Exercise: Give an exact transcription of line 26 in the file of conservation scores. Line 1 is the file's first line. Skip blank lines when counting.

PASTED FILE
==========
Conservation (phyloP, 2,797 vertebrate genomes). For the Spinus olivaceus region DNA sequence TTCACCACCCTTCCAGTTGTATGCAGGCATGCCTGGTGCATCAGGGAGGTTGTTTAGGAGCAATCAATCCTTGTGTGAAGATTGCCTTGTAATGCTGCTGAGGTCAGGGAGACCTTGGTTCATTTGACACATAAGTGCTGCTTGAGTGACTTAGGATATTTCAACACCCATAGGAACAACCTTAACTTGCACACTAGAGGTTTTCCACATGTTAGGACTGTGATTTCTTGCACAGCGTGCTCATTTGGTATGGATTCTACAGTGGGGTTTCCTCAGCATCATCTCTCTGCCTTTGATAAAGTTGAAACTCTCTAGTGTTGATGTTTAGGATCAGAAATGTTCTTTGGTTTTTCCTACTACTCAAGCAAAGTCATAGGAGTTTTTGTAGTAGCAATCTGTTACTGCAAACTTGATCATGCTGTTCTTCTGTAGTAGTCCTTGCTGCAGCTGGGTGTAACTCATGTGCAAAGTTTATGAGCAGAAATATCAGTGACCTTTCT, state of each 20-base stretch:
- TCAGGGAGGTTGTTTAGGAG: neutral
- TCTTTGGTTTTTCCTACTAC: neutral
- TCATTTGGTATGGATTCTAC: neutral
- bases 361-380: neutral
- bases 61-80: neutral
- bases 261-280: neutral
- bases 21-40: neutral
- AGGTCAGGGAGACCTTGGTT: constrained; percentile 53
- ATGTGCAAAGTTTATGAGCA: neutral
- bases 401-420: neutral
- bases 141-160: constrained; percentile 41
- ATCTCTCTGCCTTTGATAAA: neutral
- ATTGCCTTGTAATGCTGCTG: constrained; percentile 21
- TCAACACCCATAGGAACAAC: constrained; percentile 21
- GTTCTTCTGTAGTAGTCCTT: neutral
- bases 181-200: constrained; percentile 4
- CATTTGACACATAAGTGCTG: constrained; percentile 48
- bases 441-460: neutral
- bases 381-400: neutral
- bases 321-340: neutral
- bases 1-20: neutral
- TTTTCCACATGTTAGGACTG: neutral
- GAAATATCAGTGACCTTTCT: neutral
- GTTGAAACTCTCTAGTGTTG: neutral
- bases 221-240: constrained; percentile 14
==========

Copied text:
- bases 221-240: constrained; percentile 14